Secretary of the Interior Dirk Kempthorne today announced that he has extended the authority of the Martin Luther King, Jr., National Memorial Project Foundation, the entity authorized to plan and construct a memorial to honor Dr. King on the National Mall in Washington, D.C.
"The Department of the Interior has strongly supported the efforts of the Foundation to memorialize Dr. Martin Luther King, Jr., whose accomplishments as a champion of America's civil rights movement benefited the entire nation," Kempthorne wrote in a letter to Harry E. Johnson, Sr., the Foundation's president.
"For this reason, it gives me great pleasure to inform you of my decision to grant an administrative extension to the Foundation's authorization," Kempthorne wrote.
In 1996, pursuant to the Commemorative Works Act of 1986 (CWA), Congress authorized the Alpha Phi Alpha Fraternity to establish the memorial. The Fraternity established the Foundation to construct the memorial.
The CWA gives the Secretary of the Interior authority to grant the Foundation a one-time extension of up to three years, if the following conditions are met: (1) the Foundation has obtained final design approvals from the National Capital Planning Commission and the Commission of Fine Arts; (2) the Foundation has raised 75 percent of the estimated cost of the memorial. The Foundation on September 24, 2008 requested that the Secretary grant an extension.
The Foundation's Congressional authority expires on November 12, 2008. Last week, the National Capital Memorial Advisory Commission met and unanimously voted that the Foundation had met the requirements and recommended that Secretary Kempthorne grant the one-time administrative extension. Secretary Kempthorne today granted the extension of the Foundation's authority through November 12, 2011.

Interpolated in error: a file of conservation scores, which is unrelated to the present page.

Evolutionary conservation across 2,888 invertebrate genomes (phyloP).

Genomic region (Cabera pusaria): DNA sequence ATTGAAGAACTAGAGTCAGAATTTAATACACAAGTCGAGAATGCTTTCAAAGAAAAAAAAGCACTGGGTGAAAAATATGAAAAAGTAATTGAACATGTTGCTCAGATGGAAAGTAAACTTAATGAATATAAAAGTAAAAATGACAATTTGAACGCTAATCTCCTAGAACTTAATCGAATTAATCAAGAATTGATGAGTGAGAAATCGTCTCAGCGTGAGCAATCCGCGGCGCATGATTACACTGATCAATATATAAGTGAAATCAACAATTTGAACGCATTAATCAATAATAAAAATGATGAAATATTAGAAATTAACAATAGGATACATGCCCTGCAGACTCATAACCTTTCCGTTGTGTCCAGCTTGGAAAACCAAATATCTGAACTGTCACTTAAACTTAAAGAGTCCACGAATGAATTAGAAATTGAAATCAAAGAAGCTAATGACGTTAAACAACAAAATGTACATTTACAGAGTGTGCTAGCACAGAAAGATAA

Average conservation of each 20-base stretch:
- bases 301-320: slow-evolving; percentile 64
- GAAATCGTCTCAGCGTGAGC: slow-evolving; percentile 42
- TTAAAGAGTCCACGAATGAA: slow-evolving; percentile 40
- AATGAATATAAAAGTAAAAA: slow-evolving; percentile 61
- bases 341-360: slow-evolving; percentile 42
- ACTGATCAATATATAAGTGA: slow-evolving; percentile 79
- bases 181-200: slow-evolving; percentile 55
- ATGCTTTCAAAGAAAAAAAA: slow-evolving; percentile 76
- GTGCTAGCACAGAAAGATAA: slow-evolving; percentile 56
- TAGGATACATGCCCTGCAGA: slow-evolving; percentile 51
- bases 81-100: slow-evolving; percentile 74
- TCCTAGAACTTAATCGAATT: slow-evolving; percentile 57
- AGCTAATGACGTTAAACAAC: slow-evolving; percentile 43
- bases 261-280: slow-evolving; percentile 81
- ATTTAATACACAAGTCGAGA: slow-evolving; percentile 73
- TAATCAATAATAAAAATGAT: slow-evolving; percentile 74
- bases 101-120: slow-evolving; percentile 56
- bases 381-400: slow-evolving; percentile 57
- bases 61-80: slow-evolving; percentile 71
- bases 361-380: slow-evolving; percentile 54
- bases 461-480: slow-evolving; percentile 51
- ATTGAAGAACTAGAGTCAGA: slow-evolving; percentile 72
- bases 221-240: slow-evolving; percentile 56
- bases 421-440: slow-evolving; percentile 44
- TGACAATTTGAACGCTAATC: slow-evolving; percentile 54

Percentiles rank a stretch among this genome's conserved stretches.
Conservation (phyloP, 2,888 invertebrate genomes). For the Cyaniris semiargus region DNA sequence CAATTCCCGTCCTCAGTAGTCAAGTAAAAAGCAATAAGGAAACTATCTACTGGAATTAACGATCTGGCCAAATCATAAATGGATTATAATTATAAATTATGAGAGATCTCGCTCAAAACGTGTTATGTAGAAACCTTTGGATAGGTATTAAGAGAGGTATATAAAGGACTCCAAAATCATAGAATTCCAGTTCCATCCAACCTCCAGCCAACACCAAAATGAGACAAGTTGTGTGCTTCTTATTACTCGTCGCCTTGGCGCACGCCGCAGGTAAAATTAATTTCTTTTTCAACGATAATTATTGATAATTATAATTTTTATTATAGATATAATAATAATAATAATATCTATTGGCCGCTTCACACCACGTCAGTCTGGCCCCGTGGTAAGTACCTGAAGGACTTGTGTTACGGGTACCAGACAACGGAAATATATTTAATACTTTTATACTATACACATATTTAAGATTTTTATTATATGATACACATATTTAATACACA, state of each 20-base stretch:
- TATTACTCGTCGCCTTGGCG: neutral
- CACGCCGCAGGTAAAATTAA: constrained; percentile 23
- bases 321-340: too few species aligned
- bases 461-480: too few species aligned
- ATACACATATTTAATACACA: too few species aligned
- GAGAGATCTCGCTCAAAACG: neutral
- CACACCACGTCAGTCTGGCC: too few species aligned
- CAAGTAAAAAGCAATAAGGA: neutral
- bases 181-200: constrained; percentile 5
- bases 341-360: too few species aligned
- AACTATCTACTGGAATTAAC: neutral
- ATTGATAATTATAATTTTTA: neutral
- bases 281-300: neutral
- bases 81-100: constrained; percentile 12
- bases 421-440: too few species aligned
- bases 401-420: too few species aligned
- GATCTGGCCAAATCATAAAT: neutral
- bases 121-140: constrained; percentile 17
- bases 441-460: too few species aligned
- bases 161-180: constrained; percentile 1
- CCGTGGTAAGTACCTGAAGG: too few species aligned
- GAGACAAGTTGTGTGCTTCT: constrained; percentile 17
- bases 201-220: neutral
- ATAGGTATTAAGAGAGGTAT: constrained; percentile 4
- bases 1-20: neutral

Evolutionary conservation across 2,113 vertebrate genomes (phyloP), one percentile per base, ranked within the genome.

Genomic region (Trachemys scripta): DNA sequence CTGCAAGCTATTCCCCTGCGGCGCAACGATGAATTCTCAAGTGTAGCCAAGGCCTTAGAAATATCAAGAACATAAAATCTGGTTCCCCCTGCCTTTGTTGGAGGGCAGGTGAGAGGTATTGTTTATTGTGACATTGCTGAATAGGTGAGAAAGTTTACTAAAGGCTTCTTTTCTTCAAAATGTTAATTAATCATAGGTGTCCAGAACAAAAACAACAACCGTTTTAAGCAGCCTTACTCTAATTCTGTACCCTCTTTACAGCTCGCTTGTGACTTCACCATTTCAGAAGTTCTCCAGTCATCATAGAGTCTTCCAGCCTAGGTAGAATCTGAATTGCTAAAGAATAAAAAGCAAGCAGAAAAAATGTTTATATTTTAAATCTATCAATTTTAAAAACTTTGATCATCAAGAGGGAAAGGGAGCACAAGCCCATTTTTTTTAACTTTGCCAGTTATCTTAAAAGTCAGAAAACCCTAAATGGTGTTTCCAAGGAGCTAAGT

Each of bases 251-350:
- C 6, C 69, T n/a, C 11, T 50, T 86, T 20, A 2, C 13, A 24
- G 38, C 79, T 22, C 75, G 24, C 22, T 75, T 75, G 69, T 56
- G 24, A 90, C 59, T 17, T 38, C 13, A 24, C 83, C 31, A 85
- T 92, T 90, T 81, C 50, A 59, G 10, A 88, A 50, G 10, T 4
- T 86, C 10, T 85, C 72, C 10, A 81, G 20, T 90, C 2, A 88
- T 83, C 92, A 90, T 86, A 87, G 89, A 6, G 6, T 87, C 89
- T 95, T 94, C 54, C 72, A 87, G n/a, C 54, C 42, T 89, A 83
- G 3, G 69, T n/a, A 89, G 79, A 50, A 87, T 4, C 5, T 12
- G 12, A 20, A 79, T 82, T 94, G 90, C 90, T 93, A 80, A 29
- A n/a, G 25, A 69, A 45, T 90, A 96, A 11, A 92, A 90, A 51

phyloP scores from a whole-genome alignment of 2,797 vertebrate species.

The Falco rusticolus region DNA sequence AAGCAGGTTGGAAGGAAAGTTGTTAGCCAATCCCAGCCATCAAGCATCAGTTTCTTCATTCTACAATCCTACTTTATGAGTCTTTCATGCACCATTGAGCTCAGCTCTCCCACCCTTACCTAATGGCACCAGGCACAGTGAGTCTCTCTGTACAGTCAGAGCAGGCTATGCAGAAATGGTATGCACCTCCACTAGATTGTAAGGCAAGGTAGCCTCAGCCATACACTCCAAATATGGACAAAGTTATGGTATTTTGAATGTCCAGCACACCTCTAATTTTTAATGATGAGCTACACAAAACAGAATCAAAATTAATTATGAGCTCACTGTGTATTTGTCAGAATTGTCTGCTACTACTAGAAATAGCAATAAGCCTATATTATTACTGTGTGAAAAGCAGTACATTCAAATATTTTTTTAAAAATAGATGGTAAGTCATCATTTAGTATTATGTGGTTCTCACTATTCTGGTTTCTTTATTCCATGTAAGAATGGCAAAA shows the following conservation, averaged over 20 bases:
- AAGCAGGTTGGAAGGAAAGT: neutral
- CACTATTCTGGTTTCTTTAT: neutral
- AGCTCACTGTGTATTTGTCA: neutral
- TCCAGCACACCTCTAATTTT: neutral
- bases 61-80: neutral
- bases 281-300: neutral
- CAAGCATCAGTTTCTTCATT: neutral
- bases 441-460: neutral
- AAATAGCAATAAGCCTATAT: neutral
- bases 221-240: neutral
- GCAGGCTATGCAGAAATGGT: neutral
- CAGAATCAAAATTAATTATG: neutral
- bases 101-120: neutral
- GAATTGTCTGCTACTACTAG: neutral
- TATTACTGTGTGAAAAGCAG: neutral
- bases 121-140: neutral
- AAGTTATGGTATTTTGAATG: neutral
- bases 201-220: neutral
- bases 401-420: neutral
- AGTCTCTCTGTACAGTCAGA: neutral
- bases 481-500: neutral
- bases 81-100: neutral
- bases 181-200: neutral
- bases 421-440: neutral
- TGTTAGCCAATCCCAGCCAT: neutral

Dr. Martin Luther King, Jr. leader of the non-violent civil rights movement in the United States, delivered his famous "I Have a Dream" speech on the steps of the Lincoln Memorial during the August 28, 1963 "March on Washington" on the National Mall. Earlier in his career, Dr. King led the Montgomery Bus Boycott and founded the Southern Christian Leadership Conference. In 1964, Dr. King received the Nobel Peace Prize. Following his assassination in 1968, Dr. King was awarded the Presidential Medal of Freedom, the Congressional Gold Medal. Martin Luther King, Jr. Day was established as a federal holiday in 1986.